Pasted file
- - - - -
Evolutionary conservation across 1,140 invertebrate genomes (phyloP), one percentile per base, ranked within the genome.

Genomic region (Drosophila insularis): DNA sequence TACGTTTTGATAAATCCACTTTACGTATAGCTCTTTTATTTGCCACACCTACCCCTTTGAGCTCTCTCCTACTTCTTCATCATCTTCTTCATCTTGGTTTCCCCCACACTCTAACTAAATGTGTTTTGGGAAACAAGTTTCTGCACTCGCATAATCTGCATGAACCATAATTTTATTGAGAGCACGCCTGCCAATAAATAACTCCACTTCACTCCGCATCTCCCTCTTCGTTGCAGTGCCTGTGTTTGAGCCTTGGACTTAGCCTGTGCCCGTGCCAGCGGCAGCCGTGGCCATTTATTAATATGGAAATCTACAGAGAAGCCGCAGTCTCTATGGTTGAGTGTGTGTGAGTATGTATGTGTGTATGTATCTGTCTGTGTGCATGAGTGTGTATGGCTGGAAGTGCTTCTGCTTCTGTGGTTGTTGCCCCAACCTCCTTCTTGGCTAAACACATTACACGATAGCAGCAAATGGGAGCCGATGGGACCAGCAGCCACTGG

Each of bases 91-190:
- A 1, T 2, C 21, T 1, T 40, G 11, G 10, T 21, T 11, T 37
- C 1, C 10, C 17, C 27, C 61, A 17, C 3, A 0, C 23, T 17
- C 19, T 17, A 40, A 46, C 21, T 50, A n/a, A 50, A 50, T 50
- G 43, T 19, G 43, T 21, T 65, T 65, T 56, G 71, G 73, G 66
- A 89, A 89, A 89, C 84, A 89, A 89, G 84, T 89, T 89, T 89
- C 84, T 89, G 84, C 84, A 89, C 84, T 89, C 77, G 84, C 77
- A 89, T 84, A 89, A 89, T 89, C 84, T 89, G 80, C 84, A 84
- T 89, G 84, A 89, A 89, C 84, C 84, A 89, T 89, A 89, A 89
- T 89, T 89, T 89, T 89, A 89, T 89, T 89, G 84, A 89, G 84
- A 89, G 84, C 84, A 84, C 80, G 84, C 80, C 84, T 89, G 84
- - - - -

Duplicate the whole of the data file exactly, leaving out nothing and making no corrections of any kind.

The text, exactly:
Evolutionary conservation across 1,140 invertebrate genomes (phyloP), one percentile per base, ranked within the genome.

Genomic region (Drosophila insularis): DNA sequence TACGTTTTGATAAATCCACTTTACGTATAGCTCTTTTATTTGCCACACCTACCCCTTTGAGCTCTCTCCTACTTCTTCATCATCTTCTTCATCTTGGTTTCCCCCACACTCTAACTAAATGTGTTTTGGGAAACAAGTTTCTGCACTCGCATAATCTGCATGAACCATAATTTTATTGAGAGCACGCCTGCCAATAAATAACTCCACTTCACTCCGCATCTCCCTCTTCGTTGCAGTGCCTGTGTTTGAGCCTTGGACTTAGCCTGTGCCCGTGCCAGCGGCAGCCGTGGCCATTTATTAATATGGAAATCTACAGAGAAGCCGCAGTCTCTATGGTTGAGTGTGTGTGAGTATGTATGTGTGTATGTATCTGTCTGTGTGCATGAGTGTGTATGGCTGGAAGTGCTTCTGCTTCTGTGGTTGTTGCCCCAACCTCCTTCTTGGCTAAACACATTACACGATAGCAGCAAATGGGAGCCGATGGGACCAGCAGCCACTGG

Each of bases 91-190:
- A 1, T 2, C 21, T 1, T 40, G 11, G 10, T 21, T 11, T 37
- C 1, C 10, C 17, C 27, C 61, A 17, C 3, A 0, C 23, T 17
- C 19, T 17, A 40, A 46, C 21, T 50, A n/a, A 50, A 50, T 50
- G 43, T 19, G 43, T 21, T 65, T 65, T 56, G 71, G 73, G 66
- A 89, A 89, A 89, C 84, A 89, A 89, G 84, T 89, T 89, T 89
- C 84, T 89, G 84, C 84, A 89, C 84, T 89, C 77, G 84, C 77
- A 89, T 84, A 89, A 89, T 89, C 84, T 89, G 80, C 84, A 84
- T 89, G 84, A 89, A 89, C 84, C 84, A 89, T 89, A 89, A 89
- T 89, T 89, T 89, T 89, A 89, T 89, T 89, G 84, A 89, G 84
- A 89, G 84, C 84, A 84, C 80, G 84, C 80, C 84, T 89, G 84